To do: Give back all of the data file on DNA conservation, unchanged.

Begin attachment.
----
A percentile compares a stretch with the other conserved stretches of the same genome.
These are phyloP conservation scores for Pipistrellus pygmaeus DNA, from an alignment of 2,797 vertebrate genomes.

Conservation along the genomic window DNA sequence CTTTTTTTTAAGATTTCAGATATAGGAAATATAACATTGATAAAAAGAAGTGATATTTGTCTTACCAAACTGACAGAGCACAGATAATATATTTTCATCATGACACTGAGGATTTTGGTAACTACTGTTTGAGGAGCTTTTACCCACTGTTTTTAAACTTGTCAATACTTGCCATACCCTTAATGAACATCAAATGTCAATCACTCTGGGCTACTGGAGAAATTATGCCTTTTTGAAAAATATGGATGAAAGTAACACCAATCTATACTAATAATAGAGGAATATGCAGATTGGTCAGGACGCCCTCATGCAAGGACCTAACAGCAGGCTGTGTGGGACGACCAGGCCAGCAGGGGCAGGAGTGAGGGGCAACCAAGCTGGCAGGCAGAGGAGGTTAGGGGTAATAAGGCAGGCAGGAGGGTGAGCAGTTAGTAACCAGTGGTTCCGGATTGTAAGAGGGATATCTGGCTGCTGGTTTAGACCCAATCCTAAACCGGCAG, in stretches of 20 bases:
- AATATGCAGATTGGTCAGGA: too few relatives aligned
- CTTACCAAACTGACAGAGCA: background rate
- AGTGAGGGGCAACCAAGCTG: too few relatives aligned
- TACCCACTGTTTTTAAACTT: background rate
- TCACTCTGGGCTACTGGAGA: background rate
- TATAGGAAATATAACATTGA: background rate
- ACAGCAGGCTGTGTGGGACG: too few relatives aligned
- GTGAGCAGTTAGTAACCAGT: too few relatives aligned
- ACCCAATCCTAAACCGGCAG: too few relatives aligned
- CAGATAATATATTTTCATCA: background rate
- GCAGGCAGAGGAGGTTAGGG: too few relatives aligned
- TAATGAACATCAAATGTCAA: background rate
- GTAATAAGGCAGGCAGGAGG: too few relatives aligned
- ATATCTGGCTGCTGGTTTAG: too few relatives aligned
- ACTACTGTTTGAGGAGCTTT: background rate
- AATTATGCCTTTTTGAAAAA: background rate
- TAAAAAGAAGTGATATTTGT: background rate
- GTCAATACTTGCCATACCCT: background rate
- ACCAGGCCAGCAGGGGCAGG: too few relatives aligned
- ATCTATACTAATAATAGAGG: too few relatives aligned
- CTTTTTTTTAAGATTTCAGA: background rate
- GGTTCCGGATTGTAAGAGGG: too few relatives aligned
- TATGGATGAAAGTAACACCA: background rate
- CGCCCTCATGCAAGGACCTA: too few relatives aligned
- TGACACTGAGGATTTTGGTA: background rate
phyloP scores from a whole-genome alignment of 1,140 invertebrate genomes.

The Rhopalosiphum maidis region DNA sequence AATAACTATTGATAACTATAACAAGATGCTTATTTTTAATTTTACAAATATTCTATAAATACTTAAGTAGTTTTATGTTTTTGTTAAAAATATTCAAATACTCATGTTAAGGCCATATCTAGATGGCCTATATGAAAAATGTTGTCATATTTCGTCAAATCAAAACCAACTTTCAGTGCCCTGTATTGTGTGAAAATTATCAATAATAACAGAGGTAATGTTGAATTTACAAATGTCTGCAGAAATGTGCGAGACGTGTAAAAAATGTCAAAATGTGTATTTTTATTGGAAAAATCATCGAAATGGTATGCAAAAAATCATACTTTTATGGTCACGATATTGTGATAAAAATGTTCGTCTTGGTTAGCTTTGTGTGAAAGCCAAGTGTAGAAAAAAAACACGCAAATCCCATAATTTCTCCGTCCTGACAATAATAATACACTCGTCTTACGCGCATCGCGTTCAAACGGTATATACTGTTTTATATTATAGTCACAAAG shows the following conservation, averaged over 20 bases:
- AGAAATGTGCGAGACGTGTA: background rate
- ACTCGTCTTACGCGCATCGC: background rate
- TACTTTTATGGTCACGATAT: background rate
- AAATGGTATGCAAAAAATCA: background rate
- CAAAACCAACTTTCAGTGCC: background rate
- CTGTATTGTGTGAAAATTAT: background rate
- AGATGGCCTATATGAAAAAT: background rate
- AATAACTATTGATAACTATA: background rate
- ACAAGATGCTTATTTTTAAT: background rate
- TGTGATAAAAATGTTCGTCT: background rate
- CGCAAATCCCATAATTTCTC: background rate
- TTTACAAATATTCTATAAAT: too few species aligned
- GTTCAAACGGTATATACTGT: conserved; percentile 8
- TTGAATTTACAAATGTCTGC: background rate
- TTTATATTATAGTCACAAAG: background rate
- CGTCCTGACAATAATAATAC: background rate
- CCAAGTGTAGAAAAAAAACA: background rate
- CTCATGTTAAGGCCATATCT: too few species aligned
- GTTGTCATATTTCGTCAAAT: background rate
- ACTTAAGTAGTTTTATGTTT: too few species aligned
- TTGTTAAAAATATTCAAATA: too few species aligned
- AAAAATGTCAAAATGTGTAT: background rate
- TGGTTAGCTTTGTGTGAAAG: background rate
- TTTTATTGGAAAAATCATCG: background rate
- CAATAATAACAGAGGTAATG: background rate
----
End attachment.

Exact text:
A percentile compares a stretch with the other conserved stretches of the same genome.
These are phyloP conservation scores for Pipistrellus pygmaeus DNA, from an alignment of 2,797 vertebrate genomes.

Conservation along the genomic window DNA sequence CTTTTTTTTAAGATTTCAGATATAGGAAATATAACATTGATAAAAAGAAGTGATATTTGTCTTACCAAACTGACAGAGCACAGATAATATATTTTCATCATGACACTGAGGATTTTGGTAACTACTGTTTGAGGAGCTTTTACCCACTGTTTTTAAACTTGTCAATACTTGCCATACCCTTAATGAACATCAAATGTCAATCACTCTGGGCTACTGGAGAAATTATGCCTTTTTGAAAAATATGGATGAAAGTAACACCAATCTATACTAATAATAGAGGAATATGCAGATTGGTCAGGACGCCCTCATGCAAGGACCTAACAGCAGGCTGTGTGGGACGACCAGGCCAGCAGGGGCAGGAGTGAGGGGCAACCAAGCTGGCAGGCAGAGGAGGTTAGGGGTAATAAGGCAGGCAGGAGGGTGAGCAGTTAGTAACCAGTGGTTCCGGATTGTAAGAGGGATATCTGGCTGCTGGTTTAGACCCAATCCTAAACCGGCAG, in stretches of 20 bases:
- AATATGCAGATTGGTCAGGA: too few relatives aligned
- CTTACCAAACTGACAGAGCA: background rate
- AGTGAGGGGCAACCAAGCTG: too few relatives aligned
- TACCCACTGTTTTTAAACTT: background rate
- TCACTCTGGGCTACTGGAGA: background rate
- TATAGGAAATATAACATTGA: background rate
- ACAGCAGGCTGTGTGGGACG: too few relatives aligned
- GTGAGCAGTTAGTAACCAGT: too few relatives aligned
- ACCCAATCCTAAACCGGCAG: too few relatives aligned
- CAGATAATATATTTTCATCA: background rate
- GCAGGCAGAGGAGGTTAGGG: too few relatives aligned
- TAATGAACATCAAATGTCAA: background rate
- GTAATAAGGCAGGCAGGAGG: too few relatives aligned
- ATATCTGGCTGCTGGTTTAG: too few relatives aligned
- ACTACTGTTTGAGGAGCTTT: background rate
- AATTATGCCTTTTTGAAAAA: background rate
- TAAAAAGAAGTGATATTTGT: background rate
- GTCAATACTTGCCATACCCT: background rate
- ACCAGGCCAGCAGGGGCAGG: too few relatives aligned
- ATCTATACTAATAATAGAGG: too few relatives aligned
- CTTTTTTTTAAGATTTCAGA: background rate
- GGTTCCGGATTGTAAGAGGG: too few relatives aligned
- TATGGATGAAAGTAACACCA: background rate
- CGCCCTCATGCAAGGACCTA: too few relatives aligned
- TGACACTGAGGATTTTGGTA: background rate
phyloP scores from a whole-genome alignment of 1,140 invertebrate genomes.

The Rhopalosiphum maidis region DNA sequence AATAACTATTGATAACTATAACAAGATGCTTATTTTTAATTTTACAAATATTCTATAAATACTTAAGTAGTTTTATGTTTTTGTTAAAAATATTCAAATACTCATGTTAAGGCCATATCTAGATGGCCTATATGAAAAATGTTGTCATATTTCGTCAAATCAAAACCAACTTTCAGTGCCCTGTATTGTGTGAAAATTATCAATAATAACAGAGGTAATGTTGAATTTACAAATGTCTGCAGAAATGTGCGAGACGTGTAAAAAATGTCAAAATGTGTATTTTTATTGGAAAAATCATCGAAATGGTATGCAAAAAATCATACTTTTATGGTCACGATATTGTGATAAAAATGTTCGTCTTGGTTAGCTTTGTGTGAAAGCCAAGTGTAGAAAAAAAACACGCAAATCCCATAATTTCTCCGTCCTGACAATAATAATACACTCGTCTTACGCGCATCGCGTTCAAACGGTATATACTGTTTTATATTATAGTCACAAAG shows the following conservation, averaged over 20 bases:
- AGAAATGTGCGAGACGTGTA: background rate
- ACTCGTCTTACGCGCATCGC: background rate
- TACTTTTATGGTCACGATAT: background rate
- AAATGGTATGCAAAAAATCA: background rate
- CAAAACCAACTTTCAGTGCC: background rate
- CTGTATTGTGTGAAAATTAT: background rate
- AGATGGCCTATATGAAAAAT: background rate
- AATAACTATTGATAACTATA: background rate
- ACAAGATGCTTATTTTTAAT: background rate
- TGTGATAAAAATGTTCGTCT: background rate
- CGCAAATCCCATAATTTCTC: background rate
- TTTACAAATATTCTATAAAT: too few species aligned
- GTTCAAACGGTATATACTGT: conserved; percentile 8
- TTGAATTTACAAATGTCTGC: background rate
- TTTATATTATAGTCACAAAG: background rate
- CGTCCTGACAATAATAATAC: background rate
- CCAAGTGTAGAAAAAAAACA: background rate
- CTCATGTTAAGGCCATATCT: too few species aligned
- GTTGTCATATTTCGTCAAAT: background rate
- ACTTAAGTAGTTTTATGTTT: too few species aligned
- TTGTTAAAAATATTCAAATA: too few species aligned
- AAAAATGTCAAAATGTGTAT: background rate
- TGGTTAGCTTTGTGTGAAAG: background rate
- TTTTATTGGAAAAATCATCG: background rate
- CAATAATAACAGAGGTAATG: background rate